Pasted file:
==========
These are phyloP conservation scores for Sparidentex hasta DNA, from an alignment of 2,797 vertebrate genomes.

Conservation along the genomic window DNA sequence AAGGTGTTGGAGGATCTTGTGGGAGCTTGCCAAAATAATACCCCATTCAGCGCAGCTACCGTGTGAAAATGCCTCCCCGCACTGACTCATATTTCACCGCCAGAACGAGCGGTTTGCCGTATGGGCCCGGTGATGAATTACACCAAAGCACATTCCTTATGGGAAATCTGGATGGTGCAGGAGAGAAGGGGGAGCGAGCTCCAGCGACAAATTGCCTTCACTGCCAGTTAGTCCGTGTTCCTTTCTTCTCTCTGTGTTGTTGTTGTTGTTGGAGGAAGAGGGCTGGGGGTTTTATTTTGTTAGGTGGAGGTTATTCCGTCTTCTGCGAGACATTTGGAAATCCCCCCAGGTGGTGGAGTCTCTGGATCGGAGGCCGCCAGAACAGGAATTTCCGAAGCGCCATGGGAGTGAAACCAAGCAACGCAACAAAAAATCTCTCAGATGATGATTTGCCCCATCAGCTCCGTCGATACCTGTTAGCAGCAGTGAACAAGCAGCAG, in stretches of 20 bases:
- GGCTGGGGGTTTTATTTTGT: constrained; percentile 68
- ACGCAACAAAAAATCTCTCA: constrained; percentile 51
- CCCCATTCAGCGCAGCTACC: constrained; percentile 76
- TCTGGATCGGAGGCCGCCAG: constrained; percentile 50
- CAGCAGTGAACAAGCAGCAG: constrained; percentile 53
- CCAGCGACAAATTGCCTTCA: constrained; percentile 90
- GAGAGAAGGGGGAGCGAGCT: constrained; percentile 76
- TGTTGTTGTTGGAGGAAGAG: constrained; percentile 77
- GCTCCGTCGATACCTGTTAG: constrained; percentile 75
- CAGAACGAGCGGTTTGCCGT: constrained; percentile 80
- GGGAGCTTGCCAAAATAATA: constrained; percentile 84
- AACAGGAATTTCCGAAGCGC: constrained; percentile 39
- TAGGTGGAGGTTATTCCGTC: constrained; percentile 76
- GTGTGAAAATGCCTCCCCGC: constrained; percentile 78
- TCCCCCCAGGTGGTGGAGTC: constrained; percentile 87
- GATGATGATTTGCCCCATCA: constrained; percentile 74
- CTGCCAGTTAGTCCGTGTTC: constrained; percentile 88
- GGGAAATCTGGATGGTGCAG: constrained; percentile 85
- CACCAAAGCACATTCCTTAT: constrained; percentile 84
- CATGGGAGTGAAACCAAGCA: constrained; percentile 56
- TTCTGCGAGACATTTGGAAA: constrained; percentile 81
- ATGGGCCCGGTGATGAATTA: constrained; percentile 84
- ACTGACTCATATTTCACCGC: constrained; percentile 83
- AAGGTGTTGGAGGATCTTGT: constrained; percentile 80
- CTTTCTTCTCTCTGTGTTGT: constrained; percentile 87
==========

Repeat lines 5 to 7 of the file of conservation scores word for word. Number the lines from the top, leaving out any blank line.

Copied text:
- CCCCATTCAGCGCAGCTACC: constrained; percentile 76
- TCTGGATCGGAGGCCGCCAG: constrained; percentile 50
- CAGCAGTGAACAAGCAGCAG: constrained; percentile 53